My guess is that some will strenuously resist but most will just conveniently shift to reinterpret what they've got ("it's not meant to be taken literally").

The idea that the Bible is a sort of cosmic instruction manual, and that anything not mentioned in it is a threat to its authority, is actually a very late development in Christian belief, from the 16th century really. Remember that for most of Christian history, the Bible was of lesser importance than the authority of the church, and most people couldn't read the Bible even if they had access to it.

Also the idea of the Ptolomaic universe, with the 'three decks' of heaven, earth and hell, and the other planets and stars as a sort of cosmic ceiling painting is largely a concept of the medieval church and doesn't have a great deal to do with ancient Judeo-Christian tradition. The Copernican model, roughly what we use today, was resisted by the church because it saw it as a threat to its authority (viz Galileo and all that). It did, however, eventually adapt to this, and I suspect a similar adaptation would occur, much more quickly, if alien life was discovered.

There are apparently 46 verses in the Bible referring to stars. Eg, from the Book of Job, ch 9: 'How should a man be just with God...which commandeth the sun, and it riseth not; and sealeth up the stars, which alone spreadeth out the heavens, and treadeth upon the waves of the sea, which maketh Arcturus, Orion, and Pleiades...'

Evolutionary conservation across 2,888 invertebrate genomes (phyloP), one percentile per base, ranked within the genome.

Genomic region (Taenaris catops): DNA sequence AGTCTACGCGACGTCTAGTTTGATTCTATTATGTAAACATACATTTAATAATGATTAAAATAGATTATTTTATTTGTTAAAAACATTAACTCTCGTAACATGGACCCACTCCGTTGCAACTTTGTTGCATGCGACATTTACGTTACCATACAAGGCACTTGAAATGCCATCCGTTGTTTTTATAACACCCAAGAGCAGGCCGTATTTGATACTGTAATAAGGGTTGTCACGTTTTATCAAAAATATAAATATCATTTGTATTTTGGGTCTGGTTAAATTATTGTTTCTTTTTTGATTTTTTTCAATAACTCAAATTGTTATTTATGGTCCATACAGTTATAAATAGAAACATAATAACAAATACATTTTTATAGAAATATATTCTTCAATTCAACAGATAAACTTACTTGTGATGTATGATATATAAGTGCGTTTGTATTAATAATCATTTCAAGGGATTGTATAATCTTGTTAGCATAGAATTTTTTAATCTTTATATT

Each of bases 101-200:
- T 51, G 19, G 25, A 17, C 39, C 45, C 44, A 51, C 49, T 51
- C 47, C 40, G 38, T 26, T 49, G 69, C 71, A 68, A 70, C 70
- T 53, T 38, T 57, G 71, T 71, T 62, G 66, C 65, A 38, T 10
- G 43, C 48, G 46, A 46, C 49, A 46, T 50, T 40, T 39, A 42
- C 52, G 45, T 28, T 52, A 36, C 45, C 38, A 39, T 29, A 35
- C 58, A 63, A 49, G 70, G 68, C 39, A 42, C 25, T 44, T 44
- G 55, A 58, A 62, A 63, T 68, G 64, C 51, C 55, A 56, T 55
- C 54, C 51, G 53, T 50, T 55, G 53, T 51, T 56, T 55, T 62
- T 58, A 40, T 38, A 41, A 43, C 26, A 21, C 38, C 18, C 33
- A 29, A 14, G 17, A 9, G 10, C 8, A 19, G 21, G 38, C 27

So there is a sense in the Bible that 'we are not alone', in as much as some Bronze age desert dwellers could make out.

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What would be the point?

Why does there have to be a "point"? Some things are worth doing for their own sake - there doesn't always need to be a better answer than "because."

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It never ceases to amaze me how atheists shove their beliefs down other people's throats.

Why is it that unbelievers seem to think they know the ins and outs of others' religion and beliefs.

Frankly I find the intolerance of atheists intolerable.

"Shut up and keep out of it any time religion is mentioned in a discussion." Maybe the atheists are saying someone else's views are ridiculous, at least they're not saying "don't express your opinion at all."